Motor Systems I –III Flashcards Preview

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Flashcards in Motor Systems I –III Deck (11):

What is a motor unit and how does it relate to the “size principle” for recruitment of muscles?

A motor unit is defined as an α motor neuron and the muscle fibers it innervates. A given muscle fiber is
innervated by A SINGLE motor neuron. Since there are many more muscle fibers than motor neurons,
motor neurons branch to innervate multiple muscle fibers

Grade tension in a skeletal muscle → change the number of active motor neurons that innervate the muscle

One motor neuron →motor unit size that produces approx 5% increase in tension

Smallest motor neurons are recruited first and the largest ones last. Think of "picking up an egg"

This allows the force of a contraction/movement to be varied based upon the specifics of a particular situation/movement.


Where within the motor systems are alpha motor
neurons organized somatotopically?

α motor neurons, which innervate striated skeletal muscle, are known as the final common pathway,
since they represent the output of numerous upstream convergent pathways. Their cell bodies reside in
the ventral horn of the spinal cord and they are organized somatotopically, with lateral musculature
innervated by laterally situated motor neurons and medial musculature innervated by medially situated
motor neurons.


Compare and contrast muscle spindles and Golgi tendon organs in terms of what sensory information they encode, where they are located, and their innervation of motor neurons and interneurons.

Muscle Spindles: Arranged in parallel with extra fusal fibers. Info transmitted in LENGTH.

Golgi Tendon Organs: Arranged in series with muscles (when a muscle contracts or is passively stretched, 1b afferents fire APs). Info transmitted is FORCE. (GTO = "Chinese finger traps")


Describe the basic stretch reflex circuit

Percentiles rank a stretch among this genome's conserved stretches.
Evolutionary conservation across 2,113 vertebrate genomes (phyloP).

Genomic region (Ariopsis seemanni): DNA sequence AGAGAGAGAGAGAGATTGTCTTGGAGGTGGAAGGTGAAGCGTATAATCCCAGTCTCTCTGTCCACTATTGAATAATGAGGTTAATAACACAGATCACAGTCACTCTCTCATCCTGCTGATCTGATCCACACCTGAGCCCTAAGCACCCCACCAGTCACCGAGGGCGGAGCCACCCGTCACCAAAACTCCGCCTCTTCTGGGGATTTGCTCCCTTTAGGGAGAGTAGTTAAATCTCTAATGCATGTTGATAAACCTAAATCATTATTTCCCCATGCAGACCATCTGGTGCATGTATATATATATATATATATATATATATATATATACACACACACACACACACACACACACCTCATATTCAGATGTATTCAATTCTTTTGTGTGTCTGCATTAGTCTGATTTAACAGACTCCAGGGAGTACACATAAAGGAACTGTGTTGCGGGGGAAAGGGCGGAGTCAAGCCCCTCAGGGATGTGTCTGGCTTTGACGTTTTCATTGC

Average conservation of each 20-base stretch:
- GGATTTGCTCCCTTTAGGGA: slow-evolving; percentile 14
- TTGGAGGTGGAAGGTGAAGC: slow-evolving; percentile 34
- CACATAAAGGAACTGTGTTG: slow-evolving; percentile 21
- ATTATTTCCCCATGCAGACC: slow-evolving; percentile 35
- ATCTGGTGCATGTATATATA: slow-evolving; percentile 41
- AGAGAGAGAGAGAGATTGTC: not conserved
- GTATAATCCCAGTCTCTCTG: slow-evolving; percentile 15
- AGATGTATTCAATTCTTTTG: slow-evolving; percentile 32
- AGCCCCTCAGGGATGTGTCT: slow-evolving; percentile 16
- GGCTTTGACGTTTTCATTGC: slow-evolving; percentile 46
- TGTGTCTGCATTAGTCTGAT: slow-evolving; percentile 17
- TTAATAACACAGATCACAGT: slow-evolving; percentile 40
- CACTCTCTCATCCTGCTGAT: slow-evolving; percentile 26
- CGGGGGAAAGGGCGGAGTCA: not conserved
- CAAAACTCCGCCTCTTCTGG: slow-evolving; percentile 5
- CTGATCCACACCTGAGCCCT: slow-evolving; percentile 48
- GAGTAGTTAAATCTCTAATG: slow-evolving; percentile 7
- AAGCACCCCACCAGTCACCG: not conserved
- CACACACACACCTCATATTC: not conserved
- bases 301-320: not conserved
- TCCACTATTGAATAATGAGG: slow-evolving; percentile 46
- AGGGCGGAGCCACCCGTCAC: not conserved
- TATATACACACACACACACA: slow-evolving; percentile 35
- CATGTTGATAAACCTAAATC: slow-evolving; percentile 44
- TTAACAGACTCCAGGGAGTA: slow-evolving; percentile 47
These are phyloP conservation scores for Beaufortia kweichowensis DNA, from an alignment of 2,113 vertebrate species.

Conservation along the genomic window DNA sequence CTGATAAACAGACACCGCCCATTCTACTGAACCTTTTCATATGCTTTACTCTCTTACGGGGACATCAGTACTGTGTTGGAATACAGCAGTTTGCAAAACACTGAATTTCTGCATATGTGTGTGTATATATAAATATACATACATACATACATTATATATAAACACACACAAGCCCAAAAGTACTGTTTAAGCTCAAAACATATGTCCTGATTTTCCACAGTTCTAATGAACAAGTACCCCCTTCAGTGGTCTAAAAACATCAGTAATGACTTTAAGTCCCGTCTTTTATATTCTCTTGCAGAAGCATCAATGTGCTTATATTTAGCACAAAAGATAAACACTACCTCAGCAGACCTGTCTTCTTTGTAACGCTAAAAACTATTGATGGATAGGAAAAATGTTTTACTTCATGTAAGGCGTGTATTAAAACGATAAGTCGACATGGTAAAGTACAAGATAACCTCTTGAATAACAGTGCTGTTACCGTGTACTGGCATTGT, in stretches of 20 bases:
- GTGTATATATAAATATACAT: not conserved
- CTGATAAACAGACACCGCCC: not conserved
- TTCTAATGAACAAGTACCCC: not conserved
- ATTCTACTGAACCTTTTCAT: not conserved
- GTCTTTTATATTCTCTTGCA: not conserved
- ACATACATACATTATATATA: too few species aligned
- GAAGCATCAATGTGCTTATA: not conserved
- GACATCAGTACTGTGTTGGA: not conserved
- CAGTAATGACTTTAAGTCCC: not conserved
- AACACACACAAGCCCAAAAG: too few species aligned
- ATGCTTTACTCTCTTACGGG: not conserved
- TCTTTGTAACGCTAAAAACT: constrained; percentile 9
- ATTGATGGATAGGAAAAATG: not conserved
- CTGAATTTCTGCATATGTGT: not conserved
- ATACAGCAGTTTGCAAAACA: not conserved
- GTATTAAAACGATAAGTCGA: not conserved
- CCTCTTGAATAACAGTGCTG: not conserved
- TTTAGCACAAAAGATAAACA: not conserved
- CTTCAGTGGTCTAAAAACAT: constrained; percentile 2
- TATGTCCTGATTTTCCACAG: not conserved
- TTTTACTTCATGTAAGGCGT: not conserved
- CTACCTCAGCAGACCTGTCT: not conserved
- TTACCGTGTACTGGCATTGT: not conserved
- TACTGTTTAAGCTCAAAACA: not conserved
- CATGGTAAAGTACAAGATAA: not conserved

•Muscle is stretched ==> Ia afferent endings are distorted ==> initiate action pot.
•Aps propogate in spinal cord ==> synapse on dendrites on that muscle’s motor neuron
*α-motor neurons fire aps and produce muscle contraction
*relieves stress so Iα neurons silenced

•Reflex is simultaneous activation of all muscle spindle sensory neurons and activation of all motor neurons.
*DRG neurons innervating muscle spindles = largest of DRG neurons fastest conducting
*Stretch receptor neurons = Ia afferents

•Each afferent in particular muscle innervates all motor neurons in that muscle


How does coactivation of alpha and gamma motor neurons lead to rapid error correction in movements?

Voluntary movements triggered from descending cortical or brainstem motor centers coactivate α and ɣ motor neurons to co-contract extrafusal and intrafusal (spindle) muscle fibers, keeping the spindle sensitive to stretch even in a shortened muscle.

The Ia afferents maintain a low, but non-zero
firing rate under baseline conditions when the spindle is not stretched and not flaccid. This means that the Ia afferent can signal both passive stretch and
passive shortening by either increasing (as in stretch) or decreasing (as in shortening) its firing rate.

Since ɣs are activated by descending command axons executing voluntary movements, mismatches between expected and actual muscle stretch can be detected rapidly and used to correct errors in motor output. For example, one expects a box labeled “Books” to be heavy. You may anticipate this and exert a good amount of force to lift the box, thus your α and ɣ motor neurons would be highly active, shortening the muscle and the spindle. However, finding it empty your muscles would shorten
too quickly relative to the spindle (they would not remain
balanced) and the mismatch will cause the Ia afferent to drop its firing rate, rapidly reducing α motor neuron drive and reducing muscle contraction.


Describe extensor-flexor coupling circuits and the crossed-extensor reflex.

Extensor-flexor: Ib afferents innervating the GTOs directly contact inhibitory and excitatory interneurons in the spinal cord. In contrast to the jerk that is produced during the stretch reflex, this reflex protects the musculature